by Ana Gotter March 9, 2020

6 Key Differences Between Google Ads and Microsoft Ads

There’s a ton of pressure to choose the right platforms when you start running PPC campaigns. The right platforms are key to both immediate and long-term success, allowing you to hopefully reach the right audience at the right cost.

One of the decisions that many marketers will end up making is whether they want to use Google Ads, Microsoft Ads (which includes Bing Ads), or a combination of the two. Each platform has its own unique advantages, and both can benefit the vast majority of businesses. Both channels are extremely similar and offer many of the same functionality, but there are a few core differences that impact how advertisers use them.

If you’re wondering which platform is right for you, it’s helpful to understand the key differences between Google Ads and Microsoft Ads. Let’s take a look at the most important differences between both options and discuss exactly what they mean for you.

1. Google Ads Has a Higher Search Volume and Competition

In what’s likely a surprise to no one, Google has a much higher search volume than Microsoft’s Bing. And when we say “higher,” we mean it—Google has almost 75% of the market share for online searches, while Bing only has a 12.18% share of searches. Google clearly has the advantage in terms of potential reach as a result. There are more users you can connect with, and more searches you can likely appear in.

That being said, there is a big downside.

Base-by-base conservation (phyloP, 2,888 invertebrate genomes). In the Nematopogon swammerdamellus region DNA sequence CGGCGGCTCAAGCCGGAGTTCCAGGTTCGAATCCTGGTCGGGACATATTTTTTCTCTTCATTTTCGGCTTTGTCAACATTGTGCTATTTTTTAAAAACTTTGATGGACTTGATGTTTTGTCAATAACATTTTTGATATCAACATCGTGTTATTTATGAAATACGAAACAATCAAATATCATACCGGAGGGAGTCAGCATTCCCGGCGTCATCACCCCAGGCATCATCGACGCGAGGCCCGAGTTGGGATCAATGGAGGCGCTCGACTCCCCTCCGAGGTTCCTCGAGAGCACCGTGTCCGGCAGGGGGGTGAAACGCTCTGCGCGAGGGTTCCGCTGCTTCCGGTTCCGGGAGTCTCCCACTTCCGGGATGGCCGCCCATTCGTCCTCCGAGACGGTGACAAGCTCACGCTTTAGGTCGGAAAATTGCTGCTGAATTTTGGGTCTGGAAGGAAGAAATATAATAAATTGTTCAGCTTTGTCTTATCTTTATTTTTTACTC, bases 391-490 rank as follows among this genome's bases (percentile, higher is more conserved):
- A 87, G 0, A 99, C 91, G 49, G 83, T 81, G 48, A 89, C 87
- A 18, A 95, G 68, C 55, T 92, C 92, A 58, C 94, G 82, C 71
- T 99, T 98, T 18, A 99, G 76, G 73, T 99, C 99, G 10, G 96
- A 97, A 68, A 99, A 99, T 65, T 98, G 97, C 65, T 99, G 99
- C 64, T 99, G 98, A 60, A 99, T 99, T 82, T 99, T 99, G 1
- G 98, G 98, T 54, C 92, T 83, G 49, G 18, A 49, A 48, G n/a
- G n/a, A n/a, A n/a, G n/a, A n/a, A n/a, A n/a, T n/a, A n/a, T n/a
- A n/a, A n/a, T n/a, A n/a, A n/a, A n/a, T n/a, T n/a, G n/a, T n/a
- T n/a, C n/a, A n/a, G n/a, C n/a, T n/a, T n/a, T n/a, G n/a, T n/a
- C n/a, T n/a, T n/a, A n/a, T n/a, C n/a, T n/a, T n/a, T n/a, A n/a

Higher search volume automatically attracts more advertisers, driving up the competition significantly. Higher competition means that it’s more difficult to get a high percentage of the impression share and that costs go up (we’ll look at this in a second). The more advertisers that you’re competing against in the market, the more difficult it will be to attract user attention or even to get in front of your target audience.

It’s also important to remember that while Google is used for almost 3/4ths of all searches that Bing’s “small” sliver of searches isn’t actually all that small. Bing still has 11.7 billion monthly PPC searches, which is an insanely high number of potential customers you can get in touch with, especially considering that you’re not up against such fierce competition.

The summary here: Google Ads does have more reach, but Microsofts Ads may be easier to rank well on, and still at an impressive volume.

2. Microsoft Ads Cost Significantly Less

Largely because of the lower competition, Microsoft Ads cost significantly less than Google Ads for the vast majority of keywords. The cost difference can vary depending on the keyword, but studies have shown that Microsoft Ads clicks may cost 33.5%42% less than their Google Ads counterpart.

For brands who want to make their ad spend go a little further, investing at least some of your marketing budget into Microsoft Ads can be an excellent choice.

Let’s look at an example.